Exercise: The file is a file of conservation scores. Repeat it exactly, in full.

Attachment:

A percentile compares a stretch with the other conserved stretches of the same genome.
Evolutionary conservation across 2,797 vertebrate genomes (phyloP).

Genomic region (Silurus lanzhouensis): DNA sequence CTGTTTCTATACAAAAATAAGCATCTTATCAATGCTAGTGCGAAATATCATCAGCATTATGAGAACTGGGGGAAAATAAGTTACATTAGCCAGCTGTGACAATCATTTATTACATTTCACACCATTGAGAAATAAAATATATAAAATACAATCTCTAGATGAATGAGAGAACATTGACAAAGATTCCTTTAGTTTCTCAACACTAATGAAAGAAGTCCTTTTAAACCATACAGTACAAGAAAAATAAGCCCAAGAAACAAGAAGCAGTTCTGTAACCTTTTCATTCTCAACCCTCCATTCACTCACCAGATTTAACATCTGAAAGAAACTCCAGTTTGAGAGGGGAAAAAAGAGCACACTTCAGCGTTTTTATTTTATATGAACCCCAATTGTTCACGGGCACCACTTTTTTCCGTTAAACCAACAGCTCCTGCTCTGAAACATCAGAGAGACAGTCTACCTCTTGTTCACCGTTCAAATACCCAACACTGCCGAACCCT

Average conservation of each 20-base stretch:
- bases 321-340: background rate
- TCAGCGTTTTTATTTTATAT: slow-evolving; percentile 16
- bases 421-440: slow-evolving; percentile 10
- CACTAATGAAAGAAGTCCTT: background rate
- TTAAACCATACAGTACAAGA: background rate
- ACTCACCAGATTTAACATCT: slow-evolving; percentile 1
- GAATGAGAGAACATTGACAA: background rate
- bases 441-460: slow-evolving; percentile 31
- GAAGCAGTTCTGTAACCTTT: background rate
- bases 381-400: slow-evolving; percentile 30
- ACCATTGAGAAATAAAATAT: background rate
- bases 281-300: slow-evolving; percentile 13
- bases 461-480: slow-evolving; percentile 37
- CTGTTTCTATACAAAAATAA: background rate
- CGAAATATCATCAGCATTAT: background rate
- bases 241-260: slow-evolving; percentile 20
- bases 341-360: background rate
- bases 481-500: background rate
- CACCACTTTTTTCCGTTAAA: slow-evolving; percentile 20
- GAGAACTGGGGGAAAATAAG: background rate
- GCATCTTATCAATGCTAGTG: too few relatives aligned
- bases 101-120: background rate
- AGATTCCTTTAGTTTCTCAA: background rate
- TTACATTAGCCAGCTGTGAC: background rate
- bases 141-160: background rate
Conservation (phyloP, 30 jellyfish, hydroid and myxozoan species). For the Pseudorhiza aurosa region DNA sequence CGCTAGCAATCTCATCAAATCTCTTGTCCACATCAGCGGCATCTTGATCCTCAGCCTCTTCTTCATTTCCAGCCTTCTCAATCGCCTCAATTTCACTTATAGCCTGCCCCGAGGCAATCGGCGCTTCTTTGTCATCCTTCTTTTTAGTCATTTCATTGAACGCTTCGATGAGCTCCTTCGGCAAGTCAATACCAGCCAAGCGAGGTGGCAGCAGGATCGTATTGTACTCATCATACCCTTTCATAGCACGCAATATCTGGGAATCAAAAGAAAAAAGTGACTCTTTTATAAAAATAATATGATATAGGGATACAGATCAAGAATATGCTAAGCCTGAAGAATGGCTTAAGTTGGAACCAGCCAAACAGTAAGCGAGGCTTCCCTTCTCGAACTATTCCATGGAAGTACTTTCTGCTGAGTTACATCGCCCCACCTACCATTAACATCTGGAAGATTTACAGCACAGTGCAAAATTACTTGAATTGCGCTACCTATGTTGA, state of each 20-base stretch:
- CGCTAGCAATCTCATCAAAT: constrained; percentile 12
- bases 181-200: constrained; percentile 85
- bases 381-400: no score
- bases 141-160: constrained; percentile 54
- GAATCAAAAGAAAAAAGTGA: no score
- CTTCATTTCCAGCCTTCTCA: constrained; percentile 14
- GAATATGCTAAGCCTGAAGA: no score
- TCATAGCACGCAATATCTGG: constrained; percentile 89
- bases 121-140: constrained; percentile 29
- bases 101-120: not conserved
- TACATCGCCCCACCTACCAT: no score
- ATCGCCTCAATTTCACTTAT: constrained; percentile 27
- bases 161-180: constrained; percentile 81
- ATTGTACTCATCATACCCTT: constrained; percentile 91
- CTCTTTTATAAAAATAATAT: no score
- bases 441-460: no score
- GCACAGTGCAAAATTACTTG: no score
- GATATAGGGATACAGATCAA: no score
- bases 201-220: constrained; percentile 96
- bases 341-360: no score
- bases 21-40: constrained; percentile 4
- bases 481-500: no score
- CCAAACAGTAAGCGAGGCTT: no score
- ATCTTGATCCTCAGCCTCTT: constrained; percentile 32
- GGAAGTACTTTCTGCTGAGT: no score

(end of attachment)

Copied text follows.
A percentile compares a stretch with the other conserved stretches of the same genome.
Evolutionary conservation across 2,797 vertebrate genomes (phyloP).

Genomic region (Silurus lanzhouensis): DNA sequence CTGTTTCTATACAAAAATAAGCATCTTATCAATGCTAGTGCGAAATATCATCAGCATTATGAGAACTGGGGGAAAATAAGTTACATTAGCCAGCTGTGACAATCATTTATTACATTTCACACCATTGAGAAATAAAATATATAAAATACAATCTCTAGATGAATGAGAGAACATTGACAAAGATTCCTTTAGTTTCTCAACACTAATGAAAGAAGTCCTTTTAAACCATACAGTACAAGAAAAATAAGCCCAAGAAACAAGAAGCAGTTCTGTAACCTTTTCATTCTCAACCCTCCATTCACTCACCAGATTTAACATCTGAAAGAAACTCCAGTTTGAGAGGGGAAAAAAGAGCACACTTCAGCGTTTTTATTTTATATGAACCCCAATTGTTCACGGGCACCACTTTTTTCCGTTAAACCAACAGCTCCTGCTCTGAAACATCAGAGAGACAGTCTACCTCTTGTTCACCGTTCAAATACCCAACACTGCCGAACCCT

Average conservation of each 20-base stretch:
- bases 321-340: background rate
- TCAGCGTTTTTATTTTATAT: slow-evolving; percentile 16
- bases 421-440: slow-evolving; percentile 10
- CACTAATGAAAGAAGTCCTT: background rate
- TTAAACCATACAGTACAAGA: background rate
- ACTCACCAGATTTAACATCT: slow-evolving; percentile 1
- GAATGAGAGAACATTGACAA: background rate
- bases 441-460: slow-evolving; percentile 31
- GAAGCAGTTCTGTAACCTTT: background rate
- bases 381-400: slow-evolving; percentile 30
- ACCATTGAGAAATAAAATAT: background rate
- bases 281-300: slow-evolving; percentile 13
- bases 461-480: slow-evolving; percentile 37
- CTGTTTCTATACAAAAATAA: background rate
- CGAAATATCATCAGCATTAT: background rate
- bases 241-260: slow-evolving; percentile 20
- bases 341-360: background rate
- bases 481-500: background rate
- CACCACTTTTTTCCGTTAAA: slow-evolving; percentile 20
- GAGAACTGGGGGAAAATAAG: background rate
- GCATCTTATCAATGCTAGTG: too few relatives aligned
- bases 101-120: background rate
- AGATTCCTTTAGTTTCTCAA: background rate
- TTACATTAGCCAGCTGTGAC: background rate
- bases 141-160: background rate
Conservation (phyloP, 30 jellyfish, hydroid and myxozoan species). For the Pseudorhiza aurosa region DNA sequence CGCTAGCAATCTCATCAAATCTCTTGTCCACATCAGCGGCATCTTGATCCTCAGCCTCTTCTTCATTTCCAGCCTTCTCAATCGCCTCAATTTCACTTATAGCCTGCCCCGAGGCAATCGGCGCTTCTTTGTCATCCTTCTTTTTAGTCATTTCATTGAACGCTTCGATGAGCTCCTTCGGCAAGTCAATACCAGCCAAGCGAGGTGGCAGCAGGATCGTATTGTACTCATCATACCCTTTCATAGCACGCAATATCTGGGAATCAAAAGAAAAAAGTGACTCTTTTATAAAAATAATATGATATAGGGATACAGATCAAGAATATGCTAAGCCTGAAGAATGGCTTAAGTTGGAACCAGCCAAACAGTAAGCGAGGCTTCCCTTCTCGAACTATTCCATGGAAGTACTTTCTGCTGAGTTACATCGCCCCACCTACCATTAACATCTGGAAGATTTACAGCACAGTGCAAAATTACTTGAATTGCGCTACCTATGTTGA, state of each 20-base stretch:
- CGCTAGCAATCTCATCAAAT: constrained; percentile 12
- bases 181-200: constrained; percentile 85
- bases 381-400: no score
- bases 141-160: constrained; percentile 54
- GAATCAAAAGAAAAAAGTGA: no score
- CTTCATTTCCAGCCTTCTCA: constrained; percentile 14
- GAATATGCTAAGCCTGAAGA: no score
- TCATAGCACGCAATATCTGG: constrained; percentile 89
- bases 121-140: constrained; percentile 29
- bases 101-120: not conserved
- TACATCGCCCCACCTACCAT: no score
- ATCGCCTCAATTTCACTTAT: constrained; percentile 27
- bases 161-180: constrained; percentile 81
- ATTGTACTCATCATACCCTT: constrained; percentile 91
- CTCTTTTATAAAAATAATAT: no score
- bases 441-460: no score
- GCACAGTGCAAAATTACTTG: no score
- GATATAGGGATACAGATCAA: no score
- bases 201-220: constrained; percentile 96
- bases 341-360: no score
- bases 21-40: constrained; percentile 4
- bases 481-500: no score
- CCAAACAGTAAGCGAGGCTT: no score
- ATCTTGATCCTCAGCCTCTT: constrained; percentile 32
- GGAAGTACTTTCTGCTGAGT: no score